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Old 08-04-2004, 07:24 AM   #1
ray5_83
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Registered: Jul 2004
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Question Writing bash script with recursion..


Can someone show me how to use recursion in bash script?
For example, i want to to change the file permission to executable for all the files inside the directory including files in the subdirectory?

Please give some helpful links if there is any..

BTW, in a bask script, how can we check if the user running this script is super user(root), since only super user can running this script to use the function?


cheers,
ray
 
Old 08-04-2004, 07:33 AM   #2
rnicolson
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First if you run chmod -R on a folder it will recursively go through all the directories and change the permissions. That should answer the first question.

Here are a few pages with bash tutorials/refrence materials
http://www.freeos.com/guides/lsst/
http://db.ilug-bom.org.in/Documentation/abs-guide/
and I am sure there are many more. Just do a google search for bash scripting and it comes up with a lot more.

With regards to checking withing the script if the user is root. I am not sure how to do that however the script will not perform the commands if the user is not root, or you could also just ch-mod the script so only root can run it.
 
Old 08-04-2004, 07:50 AM   #3
ranger_nemo
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If you really want to do it in Python, here's a bit of a start...
Code:
#!/usr/bin/python

import os

for fname in os.listdir(os.curdir):     # This will give you the ls of the current dir
  os.system("chmod a+x fname")          # This will set permission
You would have to create a function out of this. Have the program check if fname is a dir... If it is, call the function inside the new dir.
 
Old 08-04-2004, 08:29 AM   #4
theYinYeti
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Quote:
Can someone show me how to use recursion in bash script?
As in any language... Here's a (not so good) example:
Code:
# find files in directory $1 that are new compared to directory $2
function findNew() {
	# $3 is a private parameter for recursion (initial value: .)
	local R=${3:-.}

	if [ ! -d "${1}/$R" ]; then
		return
	elif [ ! -e "${2}/$R" ]; then
		cd "$1" && find "$R" -type f -depth -print
		return
	elif [ ! -d "${2}/$R" ]; then
		return
	fi

	for rep in $(cd "${1}/$R" && find . -maxdepth 1 -type d -mindepth 1 -exec basename "{}" \;); do
		findNew "$1" "$2" "${R}/$rep"
	done
	if [ "${1}/$R" -nt "${2}/$R" ]; then
		cd "$1" && find "$R" -maxdepth 1 -type f -newer "${2}/$R" -print
	fi
}
Quote:
For example, i want to to change the file permission to executable for all the files inside the directory including files in the subdirectory?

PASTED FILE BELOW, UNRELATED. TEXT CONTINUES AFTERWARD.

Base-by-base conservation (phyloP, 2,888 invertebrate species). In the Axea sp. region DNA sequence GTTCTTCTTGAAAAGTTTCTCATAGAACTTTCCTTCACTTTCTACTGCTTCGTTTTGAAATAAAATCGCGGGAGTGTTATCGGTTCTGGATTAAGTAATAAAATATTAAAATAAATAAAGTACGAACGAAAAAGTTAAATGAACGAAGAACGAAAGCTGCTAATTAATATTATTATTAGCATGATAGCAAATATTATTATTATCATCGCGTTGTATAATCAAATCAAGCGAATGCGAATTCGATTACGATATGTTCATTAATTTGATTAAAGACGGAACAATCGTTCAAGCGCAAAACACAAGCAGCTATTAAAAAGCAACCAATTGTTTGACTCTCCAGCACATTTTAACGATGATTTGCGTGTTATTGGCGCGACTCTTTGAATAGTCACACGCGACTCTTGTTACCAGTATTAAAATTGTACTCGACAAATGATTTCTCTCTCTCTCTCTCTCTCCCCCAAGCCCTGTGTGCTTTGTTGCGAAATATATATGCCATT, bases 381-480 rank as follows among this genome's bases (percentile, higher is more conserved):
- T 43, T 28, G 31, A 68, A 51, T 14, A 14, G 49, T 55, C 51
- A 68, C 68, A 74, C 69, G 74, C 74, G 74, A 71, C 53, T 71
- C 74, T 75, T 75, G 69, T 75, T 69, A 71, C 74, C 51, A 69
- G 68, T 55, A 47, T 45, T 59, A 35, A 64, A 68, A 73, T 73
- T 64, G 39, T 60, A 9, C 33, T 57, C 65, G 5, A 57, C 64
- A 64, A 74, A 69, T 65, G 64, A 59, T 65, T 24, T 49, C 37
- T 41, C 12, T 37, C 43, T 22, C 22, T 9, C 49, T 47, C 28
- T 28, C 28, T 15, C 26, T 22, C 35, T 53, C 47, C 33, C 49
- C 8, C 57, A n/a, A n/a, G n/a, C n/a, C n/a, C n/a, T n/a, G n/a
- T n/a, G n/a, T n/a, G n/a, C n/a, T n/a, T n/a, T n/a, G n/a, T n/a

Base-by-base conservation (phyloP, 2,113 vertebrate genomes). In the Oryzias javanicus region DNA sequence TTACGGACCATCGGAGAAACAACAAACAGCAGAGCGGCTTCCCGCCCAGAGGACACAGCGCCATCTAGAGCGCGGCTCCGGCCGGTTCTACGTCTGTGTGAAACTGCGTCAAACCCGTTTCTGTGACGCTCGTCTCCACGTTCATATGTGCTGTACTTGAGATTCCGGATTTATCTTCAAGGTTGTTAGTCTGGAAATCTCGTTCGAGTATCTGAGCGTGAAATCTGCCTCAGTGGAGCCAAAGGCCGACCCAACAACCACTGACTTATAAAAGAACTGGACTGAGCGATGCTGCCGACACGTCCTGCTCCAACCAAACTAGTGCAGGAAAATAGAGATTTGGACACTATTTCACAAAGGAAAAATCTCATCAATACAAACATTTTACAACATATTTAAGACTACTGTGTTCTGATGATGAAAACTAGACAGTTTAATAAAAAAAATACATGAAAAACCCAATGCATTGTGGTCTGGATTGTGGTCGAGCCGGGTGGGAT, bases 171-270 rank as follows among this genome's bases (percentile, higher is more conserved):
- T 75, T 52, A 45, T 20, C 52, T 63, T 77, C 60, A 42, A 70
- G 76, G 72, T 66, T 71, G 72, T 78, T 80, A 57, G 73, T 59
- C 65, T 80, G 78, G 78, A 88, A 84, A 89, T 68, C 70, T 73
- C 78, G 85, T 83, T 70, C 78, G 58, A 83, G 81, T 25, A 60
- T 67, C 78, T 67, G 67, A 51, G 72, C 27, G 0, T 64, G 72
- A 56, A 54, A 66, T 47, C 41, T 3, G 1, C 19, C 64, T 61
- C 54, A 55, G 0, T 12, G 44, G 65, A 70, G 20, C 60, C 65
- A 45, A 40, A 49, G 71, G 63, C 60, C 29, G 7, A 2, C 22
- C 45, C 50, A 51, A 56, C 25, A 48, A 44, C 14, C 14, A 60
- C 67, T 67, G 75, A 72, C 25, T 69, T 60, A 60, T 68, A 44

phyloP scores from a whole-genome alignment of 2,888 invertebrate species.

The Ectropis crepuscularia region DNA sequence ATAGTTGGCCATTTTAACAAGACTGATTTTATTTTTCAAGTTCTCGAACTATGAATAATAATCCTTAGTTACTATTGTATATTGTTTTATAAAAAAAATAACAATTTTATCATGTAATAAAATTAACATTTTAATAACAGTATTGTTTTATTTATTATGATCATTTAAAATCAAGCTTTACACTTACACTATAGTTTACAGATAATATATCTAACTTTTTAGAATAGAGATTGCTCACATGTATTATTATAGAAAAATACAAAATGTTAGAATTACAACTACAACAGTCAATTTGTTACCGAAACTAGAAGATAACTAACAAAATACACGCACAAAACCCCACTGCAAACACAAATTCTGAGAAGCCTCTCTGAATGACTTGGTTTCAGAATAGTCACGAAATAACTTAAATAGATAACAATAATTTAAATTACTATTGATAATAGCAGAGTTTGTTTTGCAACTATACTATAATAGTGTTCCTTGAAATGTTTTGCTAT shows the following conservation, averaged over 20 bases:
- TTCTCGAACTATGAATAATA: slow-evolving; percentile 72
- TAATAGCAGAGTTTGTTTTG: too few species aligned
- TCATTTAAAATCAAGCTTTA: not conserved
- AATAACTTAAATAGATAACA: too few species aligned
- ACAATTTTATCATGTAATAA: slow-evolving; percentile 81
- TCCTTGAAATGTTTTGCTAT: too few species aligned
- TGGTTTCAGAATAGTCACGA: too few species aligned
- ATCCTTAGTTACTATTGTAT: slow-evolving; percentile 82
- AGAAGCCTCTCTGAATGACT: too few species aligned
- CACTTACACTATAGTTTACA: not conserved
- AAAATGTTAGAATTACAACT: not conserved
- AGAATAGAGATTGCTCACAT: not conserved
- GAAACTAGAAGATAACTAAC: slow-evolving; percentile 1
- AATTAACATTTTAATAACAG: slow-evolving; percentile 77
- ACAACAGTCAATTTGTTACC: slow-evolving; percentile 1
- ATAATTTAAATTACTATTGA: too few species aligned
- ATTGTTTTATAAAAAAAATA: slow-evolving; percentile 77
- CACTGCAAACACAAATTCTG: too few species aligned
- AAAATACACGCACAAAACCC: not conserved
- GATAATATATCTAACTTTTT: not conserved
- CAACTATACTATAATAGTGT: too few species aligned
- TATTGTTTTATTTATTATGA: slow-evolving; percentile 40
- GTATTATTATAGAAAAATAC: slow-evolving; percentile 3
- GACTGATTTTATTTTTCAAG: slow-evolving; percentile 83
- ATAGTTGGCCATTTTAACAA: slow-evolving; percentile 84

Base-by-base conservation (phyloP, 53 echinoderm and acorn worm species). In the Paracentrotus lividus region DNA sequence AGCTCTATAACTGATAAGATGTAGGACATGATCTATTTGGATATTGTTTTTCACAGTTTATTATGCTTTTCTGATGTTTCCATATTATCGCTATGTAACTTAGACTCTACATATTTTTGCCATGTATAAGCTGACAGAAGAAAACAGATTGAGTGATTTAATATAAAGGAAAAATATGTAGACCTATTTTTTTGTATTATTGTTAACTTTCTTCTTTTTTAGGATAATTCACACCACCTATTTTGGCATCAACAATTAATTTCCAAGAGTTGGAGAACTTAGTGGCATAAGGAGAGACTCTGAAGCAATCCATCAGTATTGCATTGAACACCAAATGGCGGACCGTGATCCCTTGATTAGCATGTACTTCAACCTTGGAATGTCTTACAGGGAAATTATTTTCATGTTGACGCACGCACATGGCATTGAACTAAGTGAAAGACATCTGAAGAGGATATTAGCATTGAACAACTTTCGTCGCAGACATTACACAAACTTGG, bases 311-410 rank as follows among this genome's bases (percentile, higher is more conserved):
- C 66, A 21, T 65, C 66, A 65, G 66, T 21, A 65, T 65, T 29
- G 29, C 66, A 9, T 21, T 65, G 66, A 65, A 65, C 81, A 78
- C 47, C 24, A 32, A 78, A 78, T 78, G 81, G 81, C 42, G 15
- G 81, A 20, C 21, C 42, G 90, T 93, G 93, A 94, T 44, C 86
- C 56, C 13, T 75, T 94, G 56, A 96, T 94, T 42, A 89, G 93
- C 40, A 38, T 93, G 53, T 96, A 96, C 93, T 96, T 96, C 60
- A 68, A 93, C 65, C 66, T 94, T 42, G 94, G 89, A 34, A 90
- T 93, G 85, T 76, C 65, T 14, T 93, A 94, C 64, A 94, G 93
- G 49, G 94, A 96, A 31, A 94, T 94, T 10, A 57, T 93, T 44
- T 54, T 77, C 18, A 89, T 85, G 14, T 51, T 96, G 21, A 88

No need for recursion in this case. Simply do that:
Code:
find "/place/to/work/on" ! -type d -print | xargs chmod a+x
A simple "chmod -R" as suggested is dangerous because in some cases, that is not what you want. In this case it would have worked, but consider the following: you got plenty of mp3 from a CDROM, and all files have the execute bit set; for making those files non-executable, you may try: chmod -R a-x /the/directory; but then even the directories would loose the x bit, and then you could not go inside anymore!
Quote:
BTW, in a bask script, how can we check if the user running this script is super user(root), since only super user can running this script to use the function?
The best way to ensure that only root can execute your script is ("#" is root's shell prompt):
Code:
# chown root.root yourscript.sh
# chmod 700 yourscript.sh
("700" can be replaced by: "u=rwx,go=")

Yves.
 
Old 08-04-2004, 05:44 PM   #5
Hko
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As for the first question, you don;t need recursion to do that. Like rnicolson already said, you can use the -R to chmod to have it process the entire directory tree. If you want eXecutable only for directories, you can use u+X (note: uppercase) instead of u+x. E.g. "chmod -R u+rwX".

For the second question, how to check if a script is run by root:
Code:
#!/bin/bash

echo "Checking if you are root..."
if [ "$UID" == "0" ] ; then
	echo "OK, you are root!"
else
	echo "You're not root enough. Go away!"
fi
The user ID of root (and only root) is always 0. And bash makes the user ID available by the (readonly) var "$UID".

Last edited by Hko; 08-04-2004 at 05:48 PM.
 
  


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